If you work with bazaar, you have seen its URIs. You can find the complete list is in the bzr help urlspec. Although I commonly use only a subset of that, like bzr+ssh://bazaar.launchpad.net/~maria-captains/maria/5.2-serg/ and http://bazaar.launchpad.net/%2Bbranch/mysql-server/5.5/.
In addition I often use Launchpad aliases, such as lp:~maria-captains/maria/5.3-serg/, lp:maria/5.3, and lp:869001.
And finally, there are common abbreviations that we have used in MySQL, and others that we use in MariaDB, for example bug#12345 and wl#90.
What’s annoying, I need to remember that wl#90 corresponds to http://askmonty.org/worklog/?tid=90 and type the latter in the location bar of the browser, when I want to look this task up. And lp:869001 is, for my browser, https://bugs.launchpad.net/bugs/869001. Similarly, every other URL above, has its browser-friendly evil twin. It’s evil, because I have to remember it!
Now, Firefox tries to help, to a certain extent. It supports so-called keywords — short aliases for bookmarks. Create a bookmark for https://bugs.launchpad.net/bugs/%s and in the Keyword field enter lp. Now you can type in the location bar lp 869001 (with a space) and Firefox will expand it into a complete url https://bugs.launchpad.net/bugs/869001. Quite handy. And I’ve used it for a few years. Still it annoyed me, that I had to rewrite the abbreviations manually, put spaces, remove colons, and so on. And at last it annoyed me to a degree where I wrote a Firefox plugin!
For many years I was using tcsh, with lots of useful customizations, that were created during these years. Now I have bash on my laptop and slowly adding what I’ve got used to.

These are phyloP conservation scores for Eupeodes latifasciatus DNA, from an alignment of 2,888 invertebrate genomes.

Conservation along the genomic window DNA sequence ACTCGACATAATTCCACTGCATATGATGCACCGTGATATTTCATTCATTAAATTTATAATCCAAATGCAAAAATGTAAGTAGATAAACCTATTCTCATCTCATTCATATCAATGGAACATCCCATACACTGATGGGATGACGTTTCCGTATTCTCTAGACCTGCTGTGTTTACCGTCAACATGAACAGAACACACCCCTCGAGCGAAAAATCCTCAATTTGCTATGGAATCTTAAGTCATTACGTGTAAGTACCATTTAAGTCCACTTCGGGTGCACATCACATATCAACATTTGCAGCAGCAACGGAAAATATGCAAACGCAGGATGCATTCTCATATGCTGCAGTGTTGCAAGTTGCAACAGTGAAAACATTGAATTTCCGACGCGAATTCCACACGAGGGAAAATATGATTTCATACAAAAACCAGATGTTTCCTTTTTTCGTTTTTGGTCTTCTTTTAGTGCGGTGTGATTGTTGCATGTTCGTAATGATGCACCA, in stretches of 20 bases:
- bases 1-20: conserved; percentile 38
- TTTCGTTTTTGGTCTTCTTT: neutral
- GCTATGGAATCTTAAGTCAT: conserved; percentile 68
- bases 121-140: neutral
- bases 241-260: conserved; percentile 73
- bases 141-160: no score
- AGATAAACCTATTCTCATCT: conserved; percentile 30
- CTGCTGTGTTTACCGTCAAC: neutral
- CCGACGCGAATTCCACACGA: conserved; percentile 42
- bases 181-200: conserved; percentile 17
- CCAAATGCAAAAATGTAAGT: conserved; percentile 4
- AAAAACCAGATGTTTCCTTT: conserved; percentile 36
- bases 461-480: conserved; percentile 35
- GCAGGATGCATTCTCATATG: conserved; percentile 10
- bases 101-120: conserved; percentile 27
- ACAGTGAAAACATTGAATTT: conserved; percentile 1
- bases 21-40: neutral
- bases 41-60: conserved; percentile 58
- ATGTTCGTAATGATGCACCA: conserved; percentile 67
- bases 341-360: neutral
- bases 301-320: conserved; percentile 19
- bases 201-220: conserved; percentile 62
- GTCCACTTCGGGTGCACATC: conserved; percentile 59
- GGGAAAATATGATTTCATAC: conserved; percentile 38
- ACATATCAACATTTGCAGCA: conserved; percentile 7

Yesterday I’ve created command line completion rules for mysql-test-run. It’s not a complete set of everything that’s possible, still it’s quite useful as it is. I need to type much less now when invoking mysql-test-run (and I invoke it quite a lot).
Yesterday I set up a new machine for our MariaDB Buildbot. This is quite an important build host for us, it runs more than 20 different builds for each push into our most important trees, and is the host that builds most of our release packages. So quite a workhorse! It is a pretty fast machine, with 5 SSD disks, 48GB of RAM and 2 x quad-core Intel Xeon E5420.
This is a replacement for the previous machine serving the same builds. The previous machine was also nice, at least on paper, with no less than 24 cores. Unfortunately we were never able to run that machine stably, it would crash/hang every few days requiring manual power cycling, which was unacceptable, of course.
The new host has been running for a day or so and seems to work well, hopefully it will prove to be more stable. I wanted to do a quick comparison of the speed of builds on the new host compared to the old:
Overall, the new builder looks about the same speed as the old one, maybe a bit faster even. Which is quite nice, given that the old one has three times the number of cores. The windows build is though significantly faster. This is probably because it turns out this is quite I/O heavy for some reason, and the new host, having SSD for storage, has significantly better I/O performance.